SYDNEY, AUSTRALIA (6 April 2017) — Pacific economies face gradually improving growth prospects in the next 12 months on the back of stronger economic fundamentals, says a new Asian Development Bank (ADB) report launched today.
The Asian Development Outlook (ADO) 2017, ADB’s flagship annual economic publication, projects Pacific economies will, on average, grow 2.9% in 2017 and a further 3.3% in 2018, as the region’s larger economies recover from recent slowdowns and shocks.
"Increased mining and agriculture output is seen to spur a mild recovery in Papua New Guinea (PNG), which will contribute to a modest rebound for the Pacific region as a whole," said Xianbin Yao, Director General of ADB’s Pacific Department. “While growth in most of the ADB Pacific member countries for the near term is positive, there is no room for complacency and vigorous policies to sustain economic activity still need to be implemented.”
In PNG — the Pacific’s biggest economy — declining revenue flows from mineral resources prompted fiscal adjustments to balance stimulus with sustainability. Economic growth was at 2% in 2016 and this is expected to accelerate slightly to 2.5% in 2017. Growth is estimated to reach 2.8% in 2018 as the country hosts the Asia-Pacific Economic Cooperation Leaders’ Meeting. The ADO notes that the medium-term outlook for PNG remains positive due to foreign investments in the pipeline.
Continuing reconstruction in the aftermath of Cyclone Winston is expected to accelerate growth in Fiji. Fiscal policies supporting plans to develop economic infrastructure — especially roads — will also drive economic growth, which is expected to reach 3.5% in 2017 and 4% in 2018.
In Timor-Leste, growth is forecast to slow to 4% in 2017 as attention shifts to the formation of a new government after elections in July, before recovering to 6% in 2018 as major public and private investments roll out. The report notes the opportunity that decentralization provides to improve public service delivery, but well-designed rules for allocating funds to municipalities are necessary to effectively promote more equitable growth."
Economic growth in the Solomon Islands accelerated modestly in 2016 to 3.2%, but will moderate to 3% in 2017 and 2.8% in 2018 as the short-term benefits of expansionary fiscal policy and unsustainable logging dissipate. Tourism offers an untapped source of future growth and implementing the national tourism development strategy will help unlock this potential.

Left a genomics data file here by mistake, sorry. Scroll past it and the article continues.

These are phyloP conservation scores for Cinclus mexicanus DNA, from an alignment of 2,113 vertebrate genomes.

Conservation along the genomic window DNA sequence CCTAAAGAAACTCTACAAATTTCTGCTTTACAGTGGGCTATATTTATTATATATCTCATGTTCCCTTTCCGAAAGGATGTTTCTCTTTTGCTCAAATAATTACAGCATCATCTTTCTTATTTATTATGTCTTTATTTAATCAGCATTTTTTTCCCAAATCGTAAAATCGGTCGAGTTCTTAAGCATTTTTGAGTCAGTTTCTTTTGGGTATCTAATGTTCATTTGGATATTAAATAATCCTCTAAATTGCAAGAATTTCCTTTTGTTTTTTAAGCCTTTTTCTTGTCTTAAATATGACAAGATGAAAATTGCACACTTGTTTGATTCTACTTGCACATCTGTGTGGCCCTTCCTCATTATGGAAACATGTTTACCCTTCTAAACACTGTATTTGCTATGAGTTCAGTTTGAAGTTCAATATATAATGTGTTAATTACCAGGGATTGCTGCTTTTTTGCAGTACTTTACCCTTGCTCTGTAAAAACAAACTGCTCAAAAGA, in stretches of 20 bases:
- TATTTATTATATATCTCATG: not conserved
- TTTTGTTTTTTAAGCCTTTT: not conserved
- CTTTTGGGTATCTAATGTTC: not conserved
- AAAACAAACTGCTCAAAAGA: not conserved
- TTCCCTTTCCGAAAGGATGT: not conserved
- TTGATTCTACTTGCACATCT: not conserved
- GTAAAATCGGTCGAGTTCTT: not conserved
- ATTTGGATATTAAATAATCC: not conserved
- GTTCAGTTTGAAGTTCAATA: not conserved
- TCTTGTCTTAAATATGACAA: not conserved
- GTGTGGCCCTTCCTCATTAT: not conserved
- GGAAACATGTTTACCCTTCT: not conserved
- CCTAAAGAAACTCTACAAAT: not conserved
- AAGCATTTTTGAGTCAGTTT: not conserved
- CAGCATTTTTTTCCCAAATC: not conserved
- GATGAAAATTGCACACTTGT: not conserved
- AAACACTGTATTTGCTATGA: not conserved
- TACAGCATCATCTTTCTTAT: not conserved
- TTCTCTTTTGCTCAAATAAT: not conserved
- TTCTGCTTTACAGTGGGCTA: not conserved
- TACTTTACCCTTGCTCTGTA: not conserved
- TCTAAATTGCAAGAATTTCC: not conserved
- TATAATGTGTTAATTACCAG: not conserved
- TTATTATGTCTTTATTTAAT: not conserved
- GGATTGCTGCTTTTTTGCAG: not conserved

As Vanuatu’s economy continues to recover from Cyclone Pam in 2015, growth is expected to pick up to 4.3% in 2017, and then slightly moderate to 3.8% in 2018. Growth will be driven by ongoing recovery in the tourism and agriculture sectors, with an increase in infrastructure investment and construction activities as part of the cyclone recovery providing a needed boost. But the report warns that rising public debt creates risks for the country’s improved outlook. Reform is needed to improve infrastructure management and enhance productivity to sustain faster growth.
Growth in Palau is expected to rise as the economy recovers from last year’s steep drop in tourist arrivals. In the Marshall Islands, meanwhile, progress in implementing externally funded public investments is seen to push growth higher in 2017. Continuing delays in project implementation, however, will likely slow growth in the Federated States of Micronesia. Although rapidly rising revenue from fishing license fees has generated some fiscal surpluses in these economies, they nevertheless face medium-term fiscal challenges.
The Cook Islands, Samoa, and Tonga, meanwhile, grew robustly in 2016, buoyed by strong agriculture and tourism sectors. The implementation of infrastructure projects financed by development partners also helped drive growth in Samoa and Tonga. Growth in all three economies is set to moderate in the short-term, highlighting the need to mitigate rising risks from economic and climatic shocks.
The small island economies of Kiribati, Nauru, and Tuvalu all experienced positive growth in 2016. Public sector activity largely contributed to the expansion, along with externally funded infrastructure projects. Achieving fiscal and economic stability and sustainability remains a challenge for these economies given the volatility in their sources of growth and revenues. Prudent macroeconomic management is needed to rebuild fiscal buffers and stimulate growth.
ADB, based in Manila, is dedicated to reducing poverty in Asia and the Pacific through inclusive economic growth, environmentally sustainable growth, and regional integration. Established in 1966, ADB is celebrating 50 years of development partnership in the region. It is owned by 67 members—48 from the region.